If you already grow agricultural commodities for sale or are thinking about starting an agriculture-based business, then this article is for you.
Understanding the basics of value-added food products can help bring increased revenue to your farm and business.
Value-added foods are strictly defined by the United States Department of Agriculture under the Code of Federal Regulations. According to the USDA, the agricultural commodity must meet one of the five value-added methodologies listed under the code.
These methodologies include:
- A change in the physical state or form of the product (e.g. making berries into jam)
- The production of a product in a manner that enhances its value (e.g. organic produce)
- Is physically segregated in a manner that results in the enhancement of the value of the agricultural commodity (such as an identity preserved product)
- Is a source of farm or ranch-based renewable energy (e.g. corn is turned into ethanol)
- Is aggregated and marketed as a locally produced agricultural food product
Ultimately, the agricultural commodity must expand the customer base for the commodity and result in a greater portion of revenue for the producer. Some examples of value-added products include processing berries into jam, jellies or syrups; grinding wheat into flour; or turning chickpeas into hummus. Value-added products can benefit agricultural commodity growers by opening new markets, increasing revenue, and extending the marketing season of the farm’s produce.
Idaho State Department of Agriculture and Washington State Department of Agriculture have multiple resources available to help get you started in the value-added food business. Idaho producers can visit agri.idaho.gov/main/marketing/domestic-marketing/ for more information. WSDA’s Regional Markets Program can help Washington producers. Several resources are available at email@example.com. Additionally, your local Extension can provide resources and additional support to help you get started, and workshops and training courses are often available if you are interested in learning more before jumping in. Washington State University has a variety of resources available for value-added processors at foodprocessing.wsu.edu/extension/.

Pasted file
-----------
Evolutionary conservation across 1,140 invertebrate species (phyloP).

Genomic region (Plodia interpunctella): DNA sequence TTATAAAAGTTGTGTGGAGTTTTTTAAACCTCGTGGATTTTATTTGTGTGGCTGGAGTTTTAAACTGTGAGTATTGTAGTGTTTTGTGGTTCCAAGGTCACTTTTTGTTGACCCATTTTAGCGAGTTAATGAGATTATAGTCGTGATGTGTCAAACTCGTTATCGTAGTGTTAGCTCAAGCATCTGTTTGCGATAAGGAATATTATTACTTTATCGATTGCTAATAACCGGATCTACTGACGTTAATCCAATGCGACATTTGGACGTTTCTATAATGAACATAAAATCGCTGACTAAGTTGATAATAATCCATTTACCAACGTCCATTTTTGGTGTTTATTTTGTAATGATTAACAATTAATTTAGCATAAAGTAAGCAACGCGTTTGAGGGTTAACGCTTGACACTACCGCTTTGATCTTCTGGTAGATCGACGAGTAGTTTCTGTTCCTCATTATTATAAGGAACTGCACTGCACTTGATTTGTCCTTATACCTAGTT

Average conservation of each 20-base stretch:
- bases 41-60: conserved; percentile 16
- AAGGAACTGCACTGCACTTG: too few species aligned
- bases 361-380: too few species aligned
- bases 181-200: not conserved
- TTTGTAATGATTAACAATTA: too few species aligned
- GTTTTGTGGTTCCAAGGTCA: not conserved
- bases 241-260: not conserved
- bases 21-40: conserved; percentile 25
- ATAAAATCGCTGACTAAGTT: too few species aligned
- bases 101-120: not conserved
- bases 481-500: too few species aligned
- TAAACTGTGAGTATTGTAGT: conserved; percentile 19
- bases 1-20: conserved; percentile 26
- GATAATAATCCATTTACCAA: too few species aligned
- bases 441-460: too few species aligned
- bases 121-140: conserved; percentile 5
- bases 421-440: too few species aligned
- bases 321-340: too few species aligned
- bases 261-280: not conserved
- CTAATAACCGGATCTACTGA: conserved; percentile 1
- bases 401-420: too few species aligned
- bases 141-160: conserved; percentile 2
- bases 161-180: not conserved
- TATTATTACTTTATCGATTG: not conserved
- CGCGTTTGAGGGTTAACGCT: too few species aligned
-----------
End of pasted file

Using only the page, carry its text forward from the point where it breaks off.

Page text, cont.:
If you are interested in producing value-added food products, be sure to check with the regulatory authority in your state before you start. Depending on the product being produced and the method of sale, value-added products may be regulated by state, federal or local agencies. For example, certain jams may be sold directly to consumers in Idaho and Washington under cottage food regulations. In Idaho, cottage foods are regulated by the regional Health Department, while in Washington, they are regulated by the Washington State Department of Agriculture. Acidified foods, such as pickles, may be regulated by state or federal agencies. These agencies can let you know which regulations your value-added products will fall under and can help you with complying with the regulations.
If financial resources are impeding your ability to get started, you may wish to look into USDA’s Value-Added Producer Grant program. This program provides grants to farmers and ranchers to help increase the value of a producer’s agricultural commodities. The overall goal of the program is to “generate new products, initiate and expand marketing opportunities, increase producer earnings, create new jobs and contribute to community economic development.” VAPG provides financial assistance for producers for activities such as processing and marketing of value-added products. More information about this program is available at www.agmrc.org.
Regardless of the agricultural commodity you produce, there is likely a value-added product for you. There are many resources available to help you get started, so don’t be afraid to take the leap.
If you have a food safety question you would like to see appear in this column, send your question to us at firstname.lastname@example.org.
Dr. Stephanie Smith is an assistant professor and statewide consumer food safety specialist for Washington State University Extension. She can be reached at email@example.com or at (855) 335-0575. Visit the Extension’s website at extension.wsu.edu/foodsafety/, or follow it on Facebook at www.facebook.com/wsuextfs/ or Twitter at twitter.com/WSU_foodsafety.